A Better Way To Bring Medicines To Market

  • by: |
  • 05/22/2014
Recently I was honored to co-author a letter  to the editor of JAMA with Eric Topol, MD and Stuart Kauffman, PhD,MD in response to an article calling for more randomized trials.   The letter was to have been an article and had other co-authors, but JAMA requested a response which by their editorial guidelines understandably limits co-authorship.    Here is the response to the article (below) and a link to the article itself.   

Study Design and the Drug Development Process
To the Editor

A Viewpoint by Dr Djulbegovic and colleagues1 claimed not only that randomized clinical trials (RCTs) aremore ethical but that greater use of randomized designs throughout the drug development process would “improve the efficiency, ie, enable faster development ofnew, successful treatments.”  However,RCTs are outdated for several reasons. First,RCTs are inadequate to evaluate cancer therapies. Genomic analysis is uncovering the tremendous heterogeneity of what previously were considered single diseases. Genomic analysis of cancers of individual patients is disclosing the large number of mutations, and thus targets, within one person. Developing RCTs for targeted therapies would be difficult and timeconsuming, prolonging the wait for effective treatments.
Second, RCTs are a less efficient and accurate method of establishing which treatments work.

A recent study demonstrated that RCTs fail to predict or improve outcomes when evaluating multicausal diseasenetworks or treatments orwhen assessing which particular interactions are relevant.2 Rather than increase the use of RCTs, we propose an increase in the use of N-of-1 studies, which are based on simulations that rapidly sort through billions of possible interactions
at the clinical, genomic, and biological levels to arrive at predictive models of multicausality. This approach has identified candidate markers, which have been successfully used in clinical trials.3 These studies also have predicted the most effective treatments for patients based on a particular genotype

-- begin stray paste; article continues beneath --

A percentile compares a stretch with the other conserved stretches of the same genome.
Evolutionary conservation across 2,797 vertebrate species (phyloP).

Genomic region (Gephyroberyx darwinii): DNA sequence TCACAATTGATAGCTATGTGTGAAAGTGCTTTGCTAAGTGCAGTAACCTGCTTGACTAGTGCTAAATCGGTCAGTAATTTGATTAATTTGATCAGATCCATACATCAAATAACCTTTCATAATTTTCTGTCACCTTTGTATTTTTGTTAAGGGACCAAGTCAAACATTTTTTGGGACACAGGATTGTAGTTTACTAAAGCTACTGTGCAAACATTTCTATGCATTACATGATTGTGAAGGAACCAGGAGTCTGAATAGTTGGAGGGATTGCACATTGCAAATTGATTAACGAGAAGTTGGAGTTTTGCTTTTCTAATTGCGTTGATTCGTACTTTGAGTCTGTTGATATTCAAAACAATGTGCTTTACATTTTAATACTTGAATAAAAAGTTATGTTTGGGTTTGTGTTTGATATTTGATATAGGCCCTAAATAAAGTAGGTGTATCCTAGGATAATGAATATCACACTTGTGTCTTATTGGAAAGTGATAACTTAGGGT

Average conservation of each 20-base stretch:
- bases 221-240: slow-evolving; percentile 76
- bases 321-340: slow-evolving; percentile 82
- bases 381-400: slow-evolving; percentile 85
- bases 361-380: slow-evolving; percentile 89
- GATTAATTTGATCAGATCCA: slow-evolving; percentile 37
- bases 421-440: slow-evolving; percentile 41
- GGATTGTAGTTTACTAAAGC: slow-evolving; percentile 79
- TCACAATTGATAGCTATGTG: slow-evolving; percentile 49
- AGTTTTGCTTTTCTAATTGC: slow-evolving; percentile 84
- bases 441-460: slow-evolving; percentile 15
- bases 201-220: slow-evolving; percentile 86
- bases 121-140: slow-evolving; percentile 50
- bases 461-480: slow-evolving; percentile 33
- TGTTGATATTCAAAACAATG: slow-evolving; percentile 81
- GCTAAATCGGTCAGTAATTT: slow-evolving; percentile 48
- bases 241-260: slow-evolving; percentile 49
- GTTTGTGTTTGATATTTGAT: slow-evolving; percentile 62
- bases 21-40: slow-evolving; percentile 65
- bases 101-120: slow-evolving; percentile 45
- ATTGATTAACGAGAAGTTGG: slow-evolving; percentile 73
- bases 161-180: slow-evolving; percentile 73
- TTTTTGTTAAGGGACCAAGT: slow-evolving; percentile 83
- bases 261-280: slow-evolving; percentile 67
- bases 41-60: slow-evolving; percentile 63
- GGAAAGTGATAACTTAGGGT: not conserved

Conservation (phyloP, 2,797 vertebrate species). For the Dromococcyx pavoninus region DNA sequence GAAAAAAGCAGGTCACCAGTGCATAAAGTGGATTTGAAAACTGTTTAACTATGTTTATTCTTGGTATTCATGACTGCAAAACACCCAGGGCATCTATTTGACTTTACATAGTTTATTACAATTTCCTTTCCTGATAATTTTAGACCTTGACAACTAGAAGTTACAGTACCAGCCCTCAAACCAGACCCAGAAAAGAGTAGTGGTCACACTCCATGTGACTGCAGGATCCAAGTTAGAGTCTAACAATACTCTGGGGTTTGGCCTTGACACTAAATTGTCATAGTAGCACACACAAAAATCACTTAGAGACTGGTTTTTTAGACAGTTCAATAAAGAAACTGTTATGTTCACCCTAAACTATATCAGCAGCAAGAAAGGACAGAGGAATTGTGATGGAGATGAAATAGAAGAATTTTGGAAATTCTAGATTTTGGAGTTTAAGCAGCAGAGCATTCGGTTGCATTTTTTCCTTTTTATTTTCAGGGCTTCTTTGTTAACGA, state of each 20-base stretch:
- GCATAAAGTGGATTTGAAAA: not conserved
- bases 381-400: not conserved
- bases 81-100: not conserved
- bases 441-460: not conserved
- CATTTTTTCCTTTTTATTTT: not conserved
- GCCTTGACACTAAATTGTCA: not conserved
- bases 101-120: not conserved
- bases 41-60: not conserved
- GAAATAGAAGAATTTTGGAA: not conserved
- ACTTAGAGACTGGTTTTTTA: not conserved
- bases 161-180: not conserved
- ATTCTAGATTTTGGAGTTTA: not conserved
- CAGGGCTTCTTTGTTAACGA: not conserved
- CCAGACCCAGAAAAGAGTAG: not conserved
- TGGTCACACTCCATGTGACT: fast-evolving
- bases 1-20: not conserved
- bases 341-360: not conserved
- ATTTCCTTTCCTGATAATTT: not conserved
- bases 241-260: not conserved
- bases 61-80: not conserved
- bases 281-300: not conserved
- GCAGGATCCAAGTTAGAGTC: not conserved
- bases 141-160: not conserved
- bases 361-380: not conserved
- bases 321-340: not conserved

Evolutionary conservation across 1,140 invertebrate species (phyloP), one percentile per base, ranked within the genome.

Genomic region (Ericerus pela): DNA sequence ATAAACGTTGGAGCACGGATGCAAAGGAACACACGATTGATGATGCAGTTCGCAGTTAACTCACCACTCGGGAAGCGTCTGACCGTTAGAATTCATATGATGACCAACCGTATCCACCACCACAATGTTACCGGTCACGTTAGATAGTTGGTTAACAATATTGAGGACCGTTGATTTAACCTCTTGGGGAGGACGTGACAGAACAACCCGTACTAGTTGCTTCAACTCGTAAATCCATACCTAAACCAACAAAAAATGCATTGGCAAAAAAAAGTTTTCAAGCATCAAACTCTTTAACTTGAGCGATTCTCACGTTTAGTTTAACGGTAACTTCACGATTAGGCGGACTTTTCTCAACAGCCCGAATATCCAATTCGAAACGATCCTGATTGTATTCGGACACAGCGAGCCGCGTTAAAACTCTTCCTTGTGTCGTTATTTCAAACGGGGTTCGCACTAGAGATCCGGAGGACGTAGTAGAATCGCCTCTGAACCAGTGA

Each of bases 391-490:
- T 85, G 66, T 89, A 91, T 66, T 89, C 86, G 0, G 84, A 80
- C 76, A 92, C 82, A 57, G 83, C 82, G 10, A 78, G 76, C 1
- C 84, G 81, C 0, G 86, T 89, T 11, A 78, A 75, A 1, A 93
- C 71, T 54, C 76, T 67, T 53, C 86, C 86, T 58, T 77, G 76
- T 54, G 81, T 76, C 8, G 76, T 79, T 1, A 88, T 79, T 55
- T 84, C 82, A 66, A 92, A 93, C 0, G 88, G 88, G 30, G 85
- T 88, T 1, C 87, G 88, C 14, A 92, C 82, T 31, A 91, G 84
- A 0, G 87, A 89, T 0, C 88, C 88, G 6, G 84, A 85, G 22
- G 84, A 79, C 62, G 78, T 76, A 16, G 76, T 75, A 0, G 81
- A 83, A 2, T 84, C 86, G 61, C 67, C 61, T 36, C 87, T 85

and medical history when RCTs have not.4 Increasing the use of RCTs would add to the cost and time required to developand use new products. Other analytic methods more quickly and precisely match patients to treatment.

1. Djulbegovic B, Hozo I, Ioannidis JPA. Improving the drug development
process: more not less randomized trials.JAMA. 2014;311(4):355-356.
2. Eppstein MJ, Horbar JD, Buzas JS, Kauffman SA. Searching the clinical fitness
landscape.PLoS One. 2012;7(11):e49901.
3. Wu C-C, D’Argenio D, Asgharzadeh S, Triche T. TARGETgene: a tool for
identification of potential therapeutic targets in cancer.PLoS One.
4. Garnett MJ, Edelman EJ, Heidorn SJ, et al. Systematic identification of
genomic markers of drug sensitivity in cancer cells.Nature.

Center for Medicine in the Public Interest is a nonprofit, non-partisan organization promoting innovative solutions that advance medical progress, reduce health disparities, extend life and make health care more affordable, preventive and patient-centered. CMPI also provides the public, policymakers and the media a reliable source of independent scientific analysis on issues ranging from personalized medicine, food and drug safety, health care reform and comparative effectiveness.

Blog Roll

Alliance for Patient Access Alternative Health Practice
Better Health
Biotech Blog
CA Medicine man
Cafe Pharma
Campaign for Modern Medicines
Carlat Psychiatry Blog
Clinical Psychology and Psychiatry: A Closer Look
Conservative's Forum
Club For Growth
Diabetes Mine
Disruptive Women
Doctors For Patient Care
Dr. Gov
Drug Channels
DTC Perspectives
Envisioning 2.0
FDA Law Blog
Fierce Pharma
Fresh Air Fund
Furious Seasons
Gel Health News
Hands Off My Health
Health Business Blog
Health Care BS
Health Care for All
Healthy Skepticism
Hooked: Ethics, Medicine, and Pharma
Hugh Hewitt
In the Pipeline
In Vivo
Internet Drug News
Jaz'd Healthcare
Jaz'd Pharmaceutical Industry
Jim Edwards' NRx
Kaus Files
Laffer Health Care Report
Little Green Footballs
Med Buzz
Media Research Center
More than Medicine
National Review
Neuroethics & Law
Nurses For Reform
Nurses For Reform Blog
Opinion Journal
Orange Book
Peter Rost
Pharm Aid
Pharma Blog Review
Pharma Blogsphere
Pharma Marketing Blog
Pharmacology Corner
Pharmaceutical Business Review
Piper Report
Prescription for a Cure
Public Plan Facts
Real Clear Politics
Shark Report
Shearlings Got Plowed
Taking Back America
Terra Sigillata
The Cycle
The Catalyst
The Lonely Conservative
Town Hall
Washington Monthly
World of DTC Marketing
WSJ Health Blog